This is an interesting case where I found elements of the original serialization in 2000 AD bewildering and weird, but everything clicked when I read it in collected form. Each Savage story, typically sixty pages and labeled a "book," first appears across ten or so weeks in 2000 AD, usually once a year. The first three Savage books, illustrated by Charlie Adlard, were collected in the volume Taking Liberties. Patrick Goddard became the artist with Book Four, which is when the series started feeling quite different.

Proving that I just plain don't pay attention like I should, I missed the fact that the first three books take place over a comparatively short period: just about four months. The time was 2004, five years after Britain had been invaded by the eastern European Volgan Empire. After about a year fighting a brutal guerrilla war in the company of some of the entrenched resistance, Bill Savage, a former truck driver, escaped to Canada while escorting an heir to the throne to safety. There, he worked behind the scenes, providing intelligence and directing resistance operations before returning in '04 to turn things upside down. It's all amazing, and Book Two's climax and coda rank among the most startling, unpredictable, and thrill-packed things that Mills has ever written.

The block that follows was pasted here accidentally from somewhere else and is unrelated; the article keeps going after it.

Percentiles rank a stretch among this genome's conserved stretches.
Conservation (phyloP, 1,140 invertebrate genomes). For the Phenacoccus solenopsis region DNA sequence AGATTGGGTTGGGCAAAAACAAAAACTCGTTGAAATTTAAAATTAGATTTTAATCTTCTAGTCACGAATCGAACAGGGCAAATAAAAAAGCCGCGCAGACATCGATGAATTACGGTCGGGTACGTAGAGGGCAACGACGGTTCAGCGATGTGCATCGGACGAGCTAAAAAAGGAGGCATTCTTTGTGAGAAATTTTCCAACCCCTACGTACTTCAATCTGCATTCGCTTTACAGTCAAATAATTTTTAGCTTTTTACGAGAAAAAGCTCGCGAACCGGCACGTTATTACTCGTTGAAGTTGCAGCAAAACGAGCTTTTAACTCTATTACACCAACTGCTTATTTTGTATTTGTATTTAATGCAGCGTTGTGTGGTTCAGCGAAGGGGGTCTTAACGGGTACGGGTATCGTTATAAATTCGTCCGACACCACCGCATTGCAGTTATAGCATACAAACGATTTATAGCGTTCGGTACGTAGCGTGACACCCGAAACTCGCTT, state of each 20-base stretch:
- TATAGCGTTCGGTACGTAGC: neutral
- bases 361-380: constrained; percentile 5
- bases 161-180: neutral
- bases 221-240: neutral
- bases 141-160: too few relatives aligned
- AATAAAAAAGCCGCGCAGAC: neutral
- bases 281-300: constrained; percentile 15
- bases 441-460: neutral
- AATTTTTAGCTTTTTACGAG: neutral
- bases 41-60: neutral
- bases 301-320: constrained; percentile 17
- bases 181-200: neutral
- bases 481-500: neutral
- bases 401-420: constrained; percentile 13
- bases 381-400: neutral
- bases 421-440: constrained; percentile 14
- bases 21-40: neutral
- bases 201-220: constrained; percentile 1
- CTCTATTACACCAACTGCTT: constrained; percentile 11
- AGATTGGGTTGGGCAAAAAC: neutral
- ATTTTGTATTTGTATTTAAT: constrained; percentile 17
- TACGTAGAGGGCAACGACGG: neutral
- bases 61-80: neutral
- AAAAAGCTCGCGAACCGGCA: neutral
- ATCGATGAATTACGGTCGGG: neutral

Book Three ended with the Volgans in retreat and beginning their withdrawals. What Mills did next was actually pretty confusing, but also amazingly clever. When that first collected volume ended with the British beginning to take back their nation, that appeared to be the end of the story. Book Four - which is where this second collected volume starts - sees the Volgans in charge again. It's set in 2007, after the Volgans reoccupied Britain, ostensibly because their withdrawal had left a massive economic and defense vacuum. And Book Five is set two years later, by which time the Americans are finally ready to enter the conflict, because they've found a way to do so without risking public morale over the loss of life: they've designed robots called ABC Warriors to do the fighting that soldiers once did.

I love this to pieces. It's long been 2000 AD lore that the long-running series The ABC Warriors was borne of the very same conflict with the Volgans that began in the comic's very first issue, when Volgan paratroopers dropped down onto central London in the far-flung future of 1999. A flashback episode that saw print in 1987 explained the development of the war droids, and Book Five of this story ends with the first deployment of the Mark Ones on the beaches of England, coming ashore triumphantly like the Allies at Normandy.